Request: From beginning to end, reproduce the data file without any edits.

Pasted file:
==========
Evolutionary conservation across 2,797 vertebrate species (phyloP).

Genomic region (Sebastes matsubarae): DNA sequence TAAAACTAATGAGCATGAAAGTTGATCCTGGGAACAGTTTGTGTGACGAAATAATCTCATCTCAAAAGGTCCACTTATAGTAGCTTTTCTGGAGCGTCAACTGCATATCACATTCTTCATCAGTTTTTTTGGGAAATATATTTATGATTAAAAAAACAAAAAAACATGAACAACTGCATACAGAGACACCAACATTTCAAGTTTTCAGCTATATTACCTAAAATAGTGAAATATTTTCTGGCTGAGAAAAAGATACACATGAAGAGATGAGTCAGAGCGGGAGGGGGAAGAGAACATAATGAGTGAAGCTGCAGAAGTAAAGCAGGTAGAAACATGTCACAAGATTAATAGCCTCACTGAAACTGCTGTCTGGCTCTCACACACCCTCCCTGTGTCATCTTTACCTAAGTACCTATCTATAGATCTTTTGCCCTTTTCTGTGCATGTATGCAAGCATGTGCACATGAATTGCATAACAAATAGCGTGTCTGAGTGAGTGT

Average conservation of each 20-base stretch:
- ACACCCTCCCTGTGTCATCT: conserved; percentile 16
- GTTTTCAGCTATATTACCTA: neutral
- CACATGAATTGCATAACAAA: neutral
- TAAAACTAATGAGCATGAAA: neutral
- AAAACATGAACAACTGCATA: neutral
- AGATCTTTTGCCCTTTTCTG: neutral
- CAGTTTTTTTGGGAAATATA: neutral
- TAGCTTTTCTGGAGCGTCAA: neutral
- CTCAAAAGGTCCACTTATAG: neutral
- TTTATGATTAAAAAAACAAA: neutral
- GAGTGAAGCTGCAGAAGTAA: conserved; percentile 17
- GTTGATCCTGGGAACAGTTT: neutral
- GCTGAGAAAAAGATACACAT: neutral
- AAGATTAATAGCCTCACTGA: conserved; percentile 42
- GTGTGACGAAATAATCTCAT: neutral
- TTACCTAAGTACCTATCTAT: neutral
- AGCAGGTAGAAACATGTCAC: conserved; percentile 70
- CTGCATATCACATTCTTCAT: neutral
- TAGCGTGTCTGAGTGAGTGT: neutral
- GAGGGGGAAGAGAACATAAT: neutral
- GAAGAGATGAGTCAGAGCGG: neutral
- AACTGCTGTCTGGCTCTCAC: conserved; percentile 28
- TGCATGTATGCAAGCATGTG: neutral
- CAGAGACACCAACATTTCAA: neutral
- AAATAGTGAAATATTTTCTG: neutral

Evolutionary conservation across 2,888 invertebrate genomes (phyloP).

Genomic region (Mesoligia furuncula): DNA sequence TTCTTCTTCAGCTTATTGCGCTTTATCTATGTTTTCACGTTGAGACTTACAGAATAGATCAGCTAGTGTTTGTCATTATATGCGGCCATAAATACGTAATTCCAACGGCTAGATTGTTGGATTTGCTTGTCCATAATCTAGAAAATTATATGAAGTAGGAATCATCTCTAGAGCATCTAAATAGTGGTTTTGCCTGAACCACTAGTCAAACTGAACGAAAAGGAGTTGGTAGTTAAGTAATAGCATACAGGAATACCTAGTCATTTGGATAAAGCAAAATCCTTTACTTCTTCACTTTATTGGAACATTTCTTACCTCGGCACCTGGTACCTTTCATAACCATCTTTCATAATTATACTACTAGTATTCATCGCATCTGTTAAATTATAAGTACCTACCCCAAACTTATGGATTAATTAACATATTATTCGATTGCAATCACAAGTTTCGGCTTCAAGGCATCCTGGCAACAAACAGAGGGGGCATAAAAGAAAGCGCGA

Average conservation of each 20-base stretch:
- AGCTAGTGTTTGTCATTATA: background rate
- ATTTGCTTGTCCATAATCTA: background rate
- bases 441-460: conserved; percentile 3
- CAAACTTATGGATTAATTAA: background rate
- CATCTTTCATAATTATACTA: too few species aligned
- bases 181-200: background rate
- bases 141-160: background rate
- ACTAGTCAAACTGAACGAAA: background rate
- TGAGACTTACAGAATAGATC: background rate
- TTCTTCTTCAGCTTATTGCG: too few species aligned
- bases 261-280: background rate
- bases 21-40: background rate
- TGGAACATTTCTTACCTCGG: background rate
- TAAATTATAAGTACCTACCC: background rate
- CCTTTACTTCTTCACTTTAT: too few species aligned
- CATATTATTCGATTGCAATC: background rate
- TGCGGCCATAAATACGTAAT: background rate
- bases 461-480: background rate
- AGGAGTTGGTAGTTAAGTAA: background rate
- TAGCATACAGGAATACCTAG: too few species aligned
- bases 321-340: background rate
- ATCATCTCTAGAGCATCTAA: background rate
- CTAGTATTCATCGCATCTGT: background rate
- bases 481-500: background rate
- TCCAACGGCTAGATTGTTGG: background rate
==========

Evolutionary conservation across 2,797 vertebrate species (phyloP).

Genomic region (Sebastes matsubarae): DNA sequence TAAAACTAATGAGCATGAAAGTTGATCCTGGGAACAGTTTGTGTGACGAAATAATCTCATCTCAAAAGGTCCACTTATAGTAGCTTTTCTGGAGCGTCAACTGCATATCACATTCTTCATCAGTTTTTTTGGGAAATATATTTATGATTAAAAAAACAAAAAAACATGAACAACTGCATACAGAGACACCAACATTTCAAGTTTTCAGCTATATTACCTAAAATAGTGAAATATTTTCTGGCTGAGAAAAAGATACACATGAAGAGATGAGTCAGAGCGGGAGGGGGAAGAGAACATAATGAGTGAAGCTGCAGAAGTAAAGCAGGTAGAAACATGTCACAAGATTAATAGCCTCACTGAAACTGCTGTCTGGCTCTCACACACCCTCCCTGTGTCATCTTTACCTAAGTACCTATCTATAGATCTTTTGCCCTTTTCTGTGCATGTATGCAAGCATGTGCACATGAATTGCATAACAAATAGCGTGTCTGAGTGAGTGT

Average conservation of each 20-base stretch:
- ACACCCTCCCTGTGTCATCT: conserved; percentile 16
- GTTTTCAGCTATATTACCTA: neutral
- CACATGAATTGCATAACAAA: neutral
- TAAAACTAATGAGCATGAAA: neutral
- AAAACATGAACAACTGCATA: neutral
- AGATCTTTTGCCCTTTTCTG: neutral
- CAGTTTTTTTGGGAAATATA: neutral
- TAGCTTTTCTGGAGCGTCAA: neutral
- CTCAAAAGGTCCACTTATAG: neutral
- TTTATGATTAAAAAAACAAA: neutral
- GAGTGAAGCTGCAGAAGTAA: conserved; percentile 17
- GTTGATCCTGGGAACAGTTT: neutral
- GCTGAGAAAAAGATACACAT: neutral
- AAGATTAATAGCCTCACTGA: conserved; percentile 42
- GTGTGACGAAATAATCTCAT: neutral
- TTACCTAAGTACCTATCTAT: neutral
- AGCAGGTAGAAACATGTCAC: conserved; percentile 70
- CTGCATATCACATTCTTCAT: neutral
- TAGCGTGTCTGAGTGAGTGT: neutral
- GAGGGGGAAGAGAACATAAT: neutral
- GAAGAGATGAGTCAGAGCGG: neutral
- AACTGCTGTCTGGCTCTCAC: conserved; percentile 28
- TGCATGTATGCAAGCATGTG: neutral
- CAGAGACACCAACATTTCAA: neutral
- AAATAGTGAAATATTTTCTG: neutral

Evolutionary conservation across 2,888 invertebrate genomes (phyloP).

Genomic region (Mesoligia furuncula): DNA sequence TTCTTCTTCAGCTTATTGCGCTTTATCTATGTTTTCACGTTGAGACTTACAGAATAGATCAGCTAGTGTTTGTCATTATATGCGGCCATAAATACGTAATTCCAACGGCTAGATTGTTGGATTTGCTTGTCCATAATCTAGAAAATTATATGAAGTAGGAATCATCTCTAGAGCATCTAAATAGTGGTTTTGCCTGAACCACTAGTCAAACTGAACGAAAAGGAGTTGGTAGTTAAGTAATAGCATACAGGAATACCTAGTCATTTGGATAAAGCAAAATCCTTTACTTCTTCACTTTATTGGAACATTTCTTACCTCGGCACCTGGTACCTTTCATAACCATCTTTCATAATTATACTACTAGTATTCATCGCATCTGTTAAATTATAAGTACCTACCCCAAACTTATGGATTAATTAACATATTATTCGATTGCAATCACAAGTTTCGGCTTCAAGGCATCCTGGCAACAAACAGAGGGGGCATAAAAGAAAGCGCGA

Average conservation of each 20-base stretch:
- AGCTAGTGTTTGTCATTATA: background rate
- ATTTGCTTGTCCATAATCTA: background rate
- bases 441-460: conserved; percentile 3
- CAAACTTATGGATTAATTAA: background rate
- CATCTTTCATAATTATACTA: too few species aligned
- bases 181-200: background rate
- bases 141-160: background rate
- ACTAGTCAAACTGAACGAAA: background rate
- TGAGACTTACAGAATAGATC: background rate
- TTCTTCTTCAGCTTATTGCG: too few species aligned
- bases 261-280: background rate
- bases 21-40: background rate
- TGGAACATTTCTTACCTCGG: background rate
- TAAATTATAAGTACCTACCC: background rate
- CCTTTACTTCTTCACTTTAT: too few species aligned
- CATATTATTCGATTGCAATC: background rate
- TGCGGCCATAAATACGTAAT: background rate
- bases 461-480: background rate
- AGGAGTTGGTAGTTAAGTAA: background rate
- TAGCATACAGGAATACCTAG: too few species aligned
- bases 321-340: background rate
- ATCATCTCTAGAGCATCTAA: background rate
- CTAGTATTCATCGCATCTGT: background rate
- bases 481-500: background rate
- TCCAACGGCTAGATTGTTGG: background rate